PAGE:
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I found this KB artice:

But it involves a bunch of manual registry hacks. I was hoping to find something buried in Administrative Tools somewhere that allowed me to do this.

I'm using Windows Server 2003.

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Yeah, that KB article is not very helpful, considering both the "w32time" and "net time" methods achieve the same goal. – David Bullock Jul 11 '11 at 13:03
up vote 7 down vote accepted

A Windows 2003 server which is a dc and has the pdc role will be set by default to syncronise it's time with If you wish to use a different sntp time server you can issue this command at the command promt

net time /setsntp:FQDN

where FQDN is replaced by the time server name. It may take several minutes for this to take effect.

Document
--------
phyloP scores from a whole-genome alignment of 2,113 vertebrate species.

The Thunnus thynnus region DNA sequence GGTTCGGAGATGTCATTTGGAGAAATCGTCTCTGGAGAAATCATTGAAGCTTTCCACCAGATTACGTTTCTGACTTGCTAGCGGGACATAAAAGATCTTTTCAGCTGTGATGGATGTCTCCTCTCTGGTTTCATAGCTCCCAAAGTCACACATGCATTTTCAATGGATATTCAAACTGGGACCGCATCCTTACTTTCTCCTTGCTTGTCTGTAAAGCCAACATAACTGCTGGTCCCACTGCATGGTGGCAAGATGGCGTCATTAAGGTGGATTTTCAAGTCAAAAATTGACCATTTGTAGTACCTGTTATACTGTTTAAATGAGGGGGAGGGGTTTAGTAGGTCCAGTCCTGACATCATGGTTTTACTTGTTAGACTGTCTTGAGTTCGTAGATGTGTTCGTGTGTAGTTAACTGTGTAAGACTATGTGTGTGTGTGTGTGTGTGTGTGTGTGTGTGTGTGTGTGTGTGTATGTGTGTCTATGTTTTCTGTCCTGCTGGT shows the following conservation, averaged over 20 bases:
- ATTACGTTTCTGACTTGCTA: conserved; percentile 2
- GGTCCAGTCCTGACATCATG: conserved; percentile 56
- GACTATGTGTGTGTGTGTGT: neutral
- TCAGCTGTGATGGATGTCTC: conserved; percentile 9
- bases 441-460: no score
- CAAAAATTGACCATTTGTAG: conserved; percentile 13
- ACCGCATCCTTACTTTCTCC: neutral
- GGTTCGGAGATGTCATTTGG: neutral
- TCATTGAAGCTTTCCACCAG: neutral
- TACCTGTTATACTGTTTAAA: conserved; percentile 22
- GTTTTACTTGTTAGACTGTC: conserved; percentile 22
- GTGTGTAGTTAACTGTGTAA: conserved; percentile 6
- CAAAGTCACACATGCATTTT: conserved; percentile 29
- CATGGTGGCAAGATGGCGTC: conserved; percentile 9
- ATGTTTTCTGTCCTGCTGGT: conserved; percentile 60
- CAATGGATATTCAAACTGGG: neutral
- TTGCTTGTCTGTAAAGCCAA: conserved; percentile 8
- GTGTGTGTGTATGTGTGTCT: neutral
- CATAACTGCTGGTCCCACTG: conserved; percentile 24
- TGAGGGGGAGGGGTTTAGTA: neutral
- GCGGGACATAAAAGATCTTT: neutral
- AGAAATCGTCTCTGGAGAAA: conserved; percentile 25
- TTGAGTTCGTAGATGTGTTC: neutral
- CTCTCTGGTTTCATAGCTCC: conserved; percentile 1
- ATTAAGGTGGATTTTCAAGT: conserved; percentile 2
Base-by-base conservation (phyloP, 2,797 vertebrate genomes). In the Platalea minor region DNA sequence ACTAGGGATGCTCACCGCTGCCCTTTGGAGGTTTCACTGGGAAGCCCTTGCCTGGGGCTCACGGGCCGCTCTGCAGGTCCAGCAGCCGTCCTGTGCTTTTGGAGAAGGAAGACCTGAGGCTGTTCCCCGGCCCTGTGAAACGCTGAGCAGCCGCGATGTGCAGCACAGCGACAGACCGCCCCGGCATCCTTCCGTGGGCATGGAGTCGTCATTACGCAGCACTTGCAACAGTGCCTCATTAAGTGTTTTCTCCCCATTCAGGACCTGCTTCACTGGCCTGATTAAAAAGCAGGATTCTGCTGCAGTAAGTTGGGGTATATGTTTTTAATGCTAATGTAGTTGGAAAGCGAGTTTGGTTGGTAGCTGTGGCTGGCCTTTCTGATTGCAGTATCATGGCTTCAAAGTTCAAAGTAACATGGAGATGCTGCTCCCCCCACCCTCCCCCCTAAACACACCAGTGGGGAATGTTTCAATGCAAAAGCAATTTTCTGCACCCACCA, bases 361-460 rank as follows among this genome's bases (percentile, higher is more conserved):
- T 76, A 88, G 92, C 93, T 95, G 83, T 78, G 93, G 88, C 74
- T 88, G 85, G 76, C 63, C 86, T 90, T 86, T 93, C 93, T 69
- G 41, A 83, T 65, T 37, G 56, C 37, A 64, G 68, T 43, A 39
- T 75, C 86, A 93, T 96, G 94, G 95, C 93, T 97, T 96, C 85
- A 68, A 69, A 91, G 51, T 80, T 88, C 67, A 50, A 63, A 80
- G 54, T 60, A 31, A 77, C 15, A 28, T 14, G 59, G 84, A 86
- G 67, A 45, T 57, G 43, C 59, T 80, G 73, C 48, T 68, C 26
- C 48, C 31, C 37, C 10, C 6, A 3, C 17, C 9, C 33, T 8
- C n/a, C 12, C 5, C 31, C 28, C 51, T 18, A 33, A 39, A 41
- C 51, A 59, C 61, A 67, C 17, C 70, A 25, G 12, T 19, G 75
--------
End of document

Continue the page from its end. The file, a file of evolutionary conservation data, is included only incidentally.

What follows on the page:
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This needs to be done on the DC with the PDC emulator role

To configure the Windows Time service on the PDC emulator

  Type the following command to configure the PDC emulator and then press ENTER:

  w32tm /config /manualpeerlist:peers /syncfromflags:manual /reliable:yes /update

  where peers specifies the list of DNS names and/or IP addresses of the NTP time source that the PDC emulator synchronizes from. For example, you can specify When specifying multiple peers, use a space as the delimiter and enclose them in quotation marks.

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After update you might want to restart the Windows Time service. In addition to that, you should configure Windows Time service against a large time offset. IMHO this is must. You can't possible fathom amount of problems you can have if suddenly time on all of your servers/workstations goes back/forwards by even a week. – KAPes Jul 1 '09 at 13:06

I would have thought configuring it via the normal method would work?

  1. Double click the clock
  2. Internet Time tab
  3. Enter the servers and hit update, I'm for example using which I've always assumed propagated to the domain clients.
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You don't get the internet time tab on 2K3. – Eric Z Beard May 4 '09 at 1:18

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